The Montreal Protocols, preservation of the ozone layer and matters arising

Penultimate month, stakeholders’ gathered in Abuja to brainstorm on method to adopt in preserving the ozone layer, and how to contribute significantly to global efforts at addressing climate change. HELEN OJI reports.

Background

Over the past three decades, the Vienna convention and its Montreal protocol have spurred 198 nations to work together on phasing out ozone depleting substances (ODS), as a way of protecting the ozone layer and large increase in ultra-violet radiation being experienced in most parts of the world; not only that, they have also looked at ways of contributing significantly to global efforts at checkmating natural occurrences viz a’ vis climate change.

The  2018 International Day for the preservation of the ozone layer themed:  “keep cool and carry on” is not only apt but also a rallying point for not only signatories countries, but also critical stakeholders’ who have consistently advocates the urgent needs to follow to the letter the ‘Montreal protocol’.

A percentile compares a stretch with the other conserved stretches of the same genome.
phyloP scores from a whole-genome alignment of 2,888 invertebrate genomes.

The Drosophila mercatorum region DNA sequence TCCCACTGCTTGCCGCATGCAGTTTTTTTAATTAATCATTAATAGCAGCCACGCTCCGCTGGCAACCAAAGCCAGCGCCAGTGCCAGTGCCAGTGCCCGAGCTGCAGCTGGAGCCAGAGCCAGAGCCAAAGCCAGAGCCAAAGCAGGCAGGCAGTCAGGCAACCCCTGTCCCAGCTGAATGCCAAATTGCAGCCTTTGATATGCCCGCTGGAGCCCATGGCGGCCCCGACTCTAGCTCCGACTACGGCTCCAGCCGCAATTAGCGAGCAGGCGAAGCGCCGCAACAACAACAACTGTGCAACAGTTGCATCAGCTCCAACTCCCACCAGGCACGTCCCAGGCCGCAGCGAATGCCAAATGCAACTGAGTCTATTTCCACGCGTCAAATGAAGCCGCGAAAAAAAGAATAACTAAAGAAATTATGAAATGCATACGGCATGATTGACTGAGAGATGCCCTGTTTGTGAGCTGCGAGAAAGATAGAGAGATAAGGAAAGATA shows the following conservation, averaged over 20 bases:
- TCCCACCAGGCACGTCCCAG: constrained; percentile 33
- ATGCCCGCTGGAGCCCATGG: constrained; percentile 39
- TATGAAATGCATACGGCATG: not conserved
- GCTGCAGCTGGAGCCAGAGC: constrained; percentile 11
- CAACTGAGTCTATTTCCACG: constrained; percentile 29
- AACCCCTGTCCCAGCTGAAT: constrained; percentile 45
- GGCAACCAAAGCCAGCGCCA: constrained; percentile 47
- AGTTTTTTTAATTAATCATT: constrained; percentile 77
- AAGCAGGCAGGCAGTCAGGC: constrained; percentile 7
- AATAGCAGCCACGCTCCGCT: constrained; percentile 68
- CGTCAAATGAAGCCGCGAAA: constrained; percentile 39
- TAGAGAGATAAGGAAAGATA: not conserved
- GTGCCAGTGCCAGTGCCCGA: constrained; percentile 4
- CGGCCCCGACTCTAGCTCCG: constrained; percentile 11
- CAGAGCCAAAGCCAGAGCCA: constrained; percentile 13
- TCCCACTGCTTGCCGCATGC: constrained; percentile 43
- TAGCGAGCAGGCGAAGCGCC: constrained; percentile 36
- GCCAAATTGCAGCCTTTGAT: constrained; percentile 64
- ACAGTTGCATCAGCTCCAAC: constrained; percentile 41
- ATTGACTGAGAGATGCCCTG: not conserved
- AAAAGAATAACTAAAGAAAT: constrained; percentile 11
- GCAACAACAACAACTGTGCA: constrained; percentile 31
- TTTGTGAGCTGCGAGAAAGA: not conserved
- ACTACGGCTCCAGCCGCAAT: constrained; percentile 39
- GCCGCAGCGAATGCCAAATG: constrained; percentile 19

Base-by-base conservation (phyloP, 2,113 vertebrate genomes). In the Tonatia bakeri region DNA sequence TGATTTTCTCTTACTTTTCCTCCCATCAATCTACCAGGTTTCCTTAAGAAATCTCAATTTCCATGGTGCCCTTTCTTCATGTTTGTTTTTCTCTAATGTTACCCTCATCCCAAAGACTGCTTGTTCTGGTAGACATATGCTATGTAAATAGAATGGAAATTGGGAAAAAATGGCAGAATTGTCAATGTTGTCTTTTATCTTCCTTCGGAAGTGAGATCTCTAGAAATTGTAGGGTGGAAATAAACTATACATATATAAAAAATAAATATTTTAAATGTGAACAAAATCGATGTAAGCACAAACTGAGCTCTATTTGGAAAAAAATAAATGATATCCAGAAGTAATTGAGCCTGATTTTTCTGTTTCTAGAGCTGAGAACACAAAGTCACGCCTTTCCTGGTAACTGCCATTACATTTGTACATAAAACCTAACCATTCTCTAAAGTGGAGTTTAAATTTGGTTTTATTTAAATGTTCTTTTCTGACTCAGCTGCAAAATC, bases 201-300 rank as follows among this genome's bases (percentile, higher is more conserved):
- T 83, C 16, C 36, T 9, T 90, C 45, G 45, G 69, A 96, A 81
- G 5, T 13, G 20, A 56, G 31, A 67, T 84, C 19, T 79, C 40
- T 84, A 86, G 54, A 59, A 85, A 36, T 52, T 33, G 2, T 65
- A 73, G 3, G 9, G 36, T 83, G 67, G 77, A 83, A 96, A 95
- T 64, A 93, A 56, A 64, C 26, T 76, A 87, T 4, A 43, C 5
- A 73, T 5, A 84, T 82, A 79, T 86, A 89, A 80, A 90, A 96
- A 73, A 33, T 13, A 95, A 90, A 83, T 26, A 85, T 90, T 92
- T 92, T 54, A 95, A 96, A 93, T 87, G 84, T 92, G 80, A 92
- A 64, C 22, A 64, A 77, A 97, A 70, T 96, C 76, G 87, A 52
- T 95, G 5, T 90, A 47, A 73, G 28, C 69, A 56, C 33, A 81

Considerably, the Montreal protocol has succeeded in phasing out nearly 100 percent of controlled ozone depleting substances which is considered as potent global warming gases.

Accordingly, the phase out of these substances has also resulted in significant benefits to human health, just as the ozone layers has reportedly heal itself and thus expected to recover by the middles of this century.

Meanwhile, Nigeria a signatory country since 1998 has been part of these global efforts and has subsequently signed all the related amendments. As a party to these treaties and in line with the protocol’s provisions, has continued to receive financial and technical assistance from the Multilateral Fund (MLF) for the implementation of the Montreal Protocol to phase out the use ozone Depleting substances, through capacity building and institutional strengthening as well as conversion to ozone – friendly technology and processes in the affected industrial sectors.